Int J STD AIDS 2016;27:1063–1065. doi:10.1177/0956462415606341
Danish study demonstrates link between depression and the pill
The belief that taking hormonal contraception can cause depression has been widespread, and a large Danish study confirms this. A prospective cohort study of more than one million women found an increased risk for first use of an antidepressant and first diagnosis of depression among users of different types of hormonal contraception, with the highest rates among adolescents. Data were collated from the National Prescription Register and the Psychiatric Central Research Register in Denmark from 2000 to 2013. The women included were those without any previous diagnosis of depression or psychiatry history. Venus cautiously considers that the small increased risk of depression is worth taking for the sake of preventing unwanted pregnancies.
JAMA Psychiatry 2016. Published online 28 September 2016. doi:10.1001/jamapsyciatry.2016.2387
Sexual abuse survivors report conflicting childbirth experiences
An American study with the Dickensian subtitle “It was the best of times, it was the worst of times” sheds light on the experience of childbearing amongst survivors of sexual abuse. The researchers interviewed eight women, taking 302 significant statements about their experiences of childbirth, which fell into seven over-arching themes. These revealed enjoyment and excitement juxtaposed with guilt and fear. The women experienced childbirth as an emotional rollercoaster permeated by the past. They said they had no voice, lacked support, and they overwhelmingly wanted control. They reported that they had not been screened for sexual abuse, and that childbirth re-traumatised them.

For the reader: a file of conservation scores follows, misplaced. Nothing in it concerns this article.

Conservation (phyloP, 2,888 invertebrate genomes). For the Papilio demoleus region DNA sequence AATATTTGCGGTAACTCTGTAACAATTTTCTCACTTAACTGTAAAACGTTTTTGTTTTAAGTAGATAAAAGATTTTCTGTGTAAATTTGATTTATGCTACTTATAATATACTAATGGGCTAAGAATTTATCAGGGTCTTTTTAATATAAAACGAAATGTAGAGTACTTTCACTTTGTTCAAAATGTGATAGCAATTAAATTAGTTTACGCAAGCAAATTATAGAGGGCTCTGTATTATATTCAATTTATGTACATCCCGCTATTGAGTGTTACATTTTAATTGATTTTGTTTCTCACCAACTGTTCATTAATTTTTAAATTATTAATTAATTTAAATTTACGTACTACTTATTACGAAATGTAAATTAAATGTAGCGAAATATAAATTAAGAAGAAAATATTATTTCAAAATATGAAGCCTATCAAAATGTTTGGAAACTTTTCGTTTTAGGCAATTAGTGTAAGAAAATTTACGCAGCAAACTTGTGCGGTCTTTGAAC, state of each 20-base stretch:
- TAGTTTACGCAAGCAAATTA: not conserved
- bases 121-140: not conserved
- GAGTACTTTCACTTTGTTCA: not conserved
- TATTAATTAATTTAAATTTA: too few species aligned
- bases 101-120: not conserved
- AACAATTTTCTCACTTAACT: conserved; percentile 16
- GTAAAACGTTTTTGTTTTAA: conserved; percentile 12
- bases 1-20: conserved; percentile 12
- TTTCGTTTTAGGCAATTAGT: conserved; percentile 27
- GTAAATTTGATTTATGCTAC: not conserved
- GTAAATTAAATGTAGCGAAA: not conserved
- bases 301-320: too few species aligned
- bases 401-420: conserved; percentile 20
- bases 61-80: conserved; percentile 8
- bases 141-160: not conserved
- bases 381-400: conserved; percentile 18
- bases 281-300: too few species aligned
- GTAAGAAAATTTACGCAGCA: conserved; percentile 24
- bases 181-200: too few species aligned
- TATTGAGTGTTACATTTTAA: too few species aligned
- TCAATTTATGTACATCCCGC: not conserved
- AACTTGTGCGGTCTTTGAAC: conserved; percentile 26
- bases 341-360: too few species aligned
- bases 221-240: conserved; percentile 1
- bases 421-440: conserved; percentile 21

J Midwifery Womens Health 2016;61:474–481. doi:10.1111/jmwh.12421
Male contraceptive breakthrough anticipated by 2026?
The Paris Manifesto 2016 [declaration of the International Consortium for Male Contraception (ICMC) on 4 May 2016 at the First ICMC Congress in Paris] called for the development of “reliable, reversible and affordable male contraceptives which can be used by millions of sexually active men to allow men to participate in family planning and enhance reproductive health of the couple”. One goal is to “help bring to market at least one reliable, reversible and affordable male contraceptive by 2026”. A challenge because the pharmaceutical industry deserted the field of research in male contraception, partly because of a perceived lack of acceptability and profitability. But remember – public advocacy led to scientific discovery and success for the female pill.
Andrology 2016;4:773–775. doi: 0.1111/andr.12251
Mindfulness may have a role in sex therapy, too
Mindfulness is the current trend for promoting healthier and calmer ways of living. It's also now finding an evidence-based foothold in sex therapy. A laboratory-based study of 79 women with sexual desire and arousal difficulties reports that after four sessions of group mindfulness sex therapy, genital subjective sexual arousal concordance (the degree of agreement between self-reported sexual arousal and psychophysiological sexual response) as measured by a vaginal photoplethysmograph, significantly increased from pretreatment levels. Sexual arousal concordance is speculated to play a key component in healthy female sexual functioning.
Arch Sex Behav 2016;45:1907–1921. doi: 10.1007/s10508-015-0689-8